chronic illness

A Gluten-Free Patient

It seemed that the hospital staff seemed to miss two very important words when I was admitted to the hospital following my surgery last week: Celiac disease.

Since surgery was bright and early, I was in my room before lunch. Even though I was on a liquid diet, I knew something wasn’t right. Sitting next to my red jello on my tray was chicken broth. Whoever can stomach straight chicken broth after surgery (or anythime for that matter) is beyond me. I didnt question the chicken broth in my tray for its lack of appeal to my taste buds but because I remember how hard it was last Christmas to find gluten-free chicken broth for the turkey marinade.

So when the nutrition staff came back for the tray, I asked, “You know I have Celiac disease right and cannot have gluten?” In knew when she looked at me like I had fournheads that I was in trouble. You see I know for a fact that the nurse and I discussed my diet needs during my pre-op interview in which I stressed the importance of a gluten-free diet.

Somehow it seems that that fact got lost somewhere between the interview room and my medical chart as there was not a single mention of Celiac on my chart.

Once we made it sure that it became clearly notated on my chart (and by we I mean myself and my infuriated husband who happens to be pretty protective of his lovely wife), I started to question I was the only Celiac in the county. Since the prevalence of Celiac disease is now 1 in 133 in the US and therefore chances were that I was not alone, I was starting to understand why most people I talked to headed to Charlotte for procedures instead of staying local. No one seemed to understand what “gluten-free” meant. My night nurse seemed completely confused while the night time nutrition staff breathed a sigh of relief when the Dr said that i needed to stick to jello for the night. Hubs was making a run to the drugstore next door so he picked up some Rice Chex just in case. Eventually the head of the nutrition staff came to understand what a gluten-free diet was which meant that I spent the rest of the weekend eating plain baked chicken breasts.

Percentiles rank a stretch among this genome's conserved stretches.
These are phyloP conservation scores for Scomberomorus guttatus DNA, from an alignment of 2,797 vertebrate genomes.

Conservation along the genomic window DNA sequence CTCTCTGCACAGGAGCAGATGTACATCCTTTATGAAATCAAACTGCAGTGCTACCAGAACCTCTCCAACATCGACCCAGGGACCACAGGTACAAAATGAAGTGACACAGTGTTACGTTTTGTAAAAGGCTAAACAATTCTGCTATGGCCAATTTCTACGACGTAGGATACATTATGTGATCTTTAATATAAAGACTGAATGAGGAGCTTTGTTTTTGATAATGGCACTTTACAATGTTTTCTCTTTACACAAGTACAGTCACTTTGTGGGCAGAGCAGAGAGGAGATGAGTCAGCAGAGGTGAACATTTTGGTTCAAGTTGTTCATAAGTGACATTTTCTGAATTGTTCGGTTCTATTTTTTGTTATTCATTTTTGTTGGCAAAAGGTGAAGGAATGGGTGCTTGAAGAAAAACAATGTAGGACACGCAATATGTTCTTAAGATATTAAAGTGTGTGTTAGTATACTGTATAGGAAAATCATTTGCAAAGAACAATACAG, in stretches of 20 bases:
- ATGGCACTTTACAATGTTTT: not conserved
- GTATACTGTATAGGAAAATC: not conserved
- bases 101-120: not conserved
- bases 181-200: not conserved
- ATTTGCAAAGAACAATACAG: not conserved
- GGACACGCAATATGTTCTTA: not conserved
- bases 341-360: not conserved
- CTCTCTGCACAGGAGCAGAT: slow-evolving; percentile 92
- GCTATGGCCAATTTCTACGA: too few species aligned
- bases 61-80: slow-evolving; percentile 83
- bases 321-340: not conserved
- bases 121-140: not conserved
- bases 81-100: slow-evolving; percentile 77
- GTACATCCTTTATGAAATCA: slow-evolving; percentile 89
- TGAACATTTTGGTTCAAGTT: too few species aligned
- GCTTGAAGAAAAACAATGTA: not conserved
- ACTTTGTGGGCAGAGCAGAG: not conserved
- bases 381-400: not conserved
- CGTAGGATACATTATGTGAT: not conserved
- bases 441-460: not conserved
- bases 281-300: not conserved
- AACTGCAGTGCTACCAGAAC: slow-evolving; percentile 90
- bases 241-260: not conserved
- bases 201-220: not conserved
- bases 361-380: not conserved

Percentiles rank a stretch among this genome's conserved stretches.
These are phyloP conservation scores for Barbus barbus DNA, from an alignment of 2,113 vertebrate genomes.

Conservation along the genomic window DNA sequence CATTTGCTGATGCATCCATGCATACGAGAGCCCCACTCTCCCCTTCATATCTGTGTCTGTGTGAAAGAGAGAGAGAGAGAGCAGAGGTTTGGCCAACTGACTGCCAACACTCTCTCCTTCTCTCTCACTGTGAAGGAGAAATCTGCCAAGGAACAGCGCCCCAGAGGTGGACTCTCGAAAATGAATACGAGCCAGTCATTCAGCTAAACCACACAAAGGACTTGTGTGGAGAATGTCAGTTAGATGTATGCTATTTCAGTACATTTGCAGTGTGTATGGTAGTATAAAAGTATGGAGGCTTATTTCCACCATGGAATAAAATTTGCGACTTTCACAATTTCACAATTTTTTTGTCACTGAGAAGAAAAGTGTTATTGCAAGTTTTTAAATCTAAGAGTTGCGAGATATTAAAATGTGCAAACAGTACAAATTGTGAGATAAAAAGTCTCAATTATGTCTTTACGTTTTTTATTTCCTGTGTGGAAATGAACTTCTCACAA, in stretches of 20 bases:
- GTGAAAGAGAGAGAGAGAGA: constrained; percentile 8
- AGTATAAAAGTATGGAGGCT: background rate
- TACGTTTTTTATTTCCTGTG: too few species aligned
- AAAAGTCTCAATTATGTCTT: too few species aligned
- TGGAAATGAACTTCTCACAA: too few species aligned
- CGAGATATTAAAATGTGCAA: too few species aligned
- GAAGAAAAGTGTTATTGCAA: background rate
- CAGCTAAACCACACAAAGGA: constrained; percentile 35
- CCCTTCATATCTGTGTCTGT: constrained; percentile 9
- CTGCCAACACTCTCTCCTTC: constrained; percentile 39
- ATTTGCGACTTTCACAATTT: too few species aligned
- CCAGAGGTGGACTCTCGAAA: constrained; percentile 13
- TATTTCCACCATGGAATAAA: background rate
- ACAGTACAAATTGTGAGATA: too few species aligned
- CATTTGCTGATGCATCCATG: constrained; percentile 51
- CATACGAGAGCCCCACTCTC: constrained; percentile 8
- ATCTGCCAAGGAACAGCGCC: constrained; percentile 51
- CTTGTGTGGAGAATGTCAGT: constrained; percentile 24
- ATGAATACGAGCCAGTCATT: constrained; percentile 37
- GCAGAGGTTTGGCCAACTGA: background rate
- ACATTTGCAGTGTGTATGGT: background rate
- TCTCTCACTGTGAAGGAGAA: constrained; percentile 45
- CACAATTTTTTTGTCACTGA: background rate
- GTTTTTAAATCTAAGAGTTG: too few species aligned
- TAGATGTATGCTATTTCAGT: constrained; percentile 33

While I did not go hungry and thankfully avoided any type of gluten-contamination, it still baffles me to think that a medical facility could seem to be so clueless about an increasingly common medical issue like Celiac, even in a small town. The whole experience made me realize just how important awareness programs are and make me even more hopeful that this surgery will allow me to lace up my running shoes and join Team Gluten-Free for a race for Celiac awareness.

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6 comments on “A Gluten-Free Patient

  1. mamie says:

    If it makes you feel any better i had similar problems at the hospital in the big city. i was supposed to be on a clear liquid diet and got graham crackers with my lunch.

  2. Jewel says:

    Not very impressive care from the gluten-free point of view, was it? At least your op is over now, and I hope you make a good recovery. Reading your story has helped me feel grateful for my own good health.

    Many thanks for your helpful comment on SITS.

    • Jamee says:

      Thanks for stopping by! Good health is definitely something to not to take for granted! I know it could have missed in the pre-op interview (English was not the nurse’s primary language so she could have misunderstood me) but how clueless the Med staff acted was what was disturbing!

  3. Amy ~ Eat. Live. Laugh. Shop. says:

    That is infuriating!! It is their job to keep track of that information and be on top of it!!!

    I’m glad it worked out for you and did not cause you any additional medical complications! Goodness.

    • Jamee says:

      Isnt it crazy?! Thank goodness I could still think straight on the pain meds and noticed! I will definitely be talking to my Dr about it tomorrow at my post-op visit!

  4. Lauren Elyse says:

    It drives me nuts when medical professionals don’t understand medical problems.

    Glad you’re home, safe and recovering.


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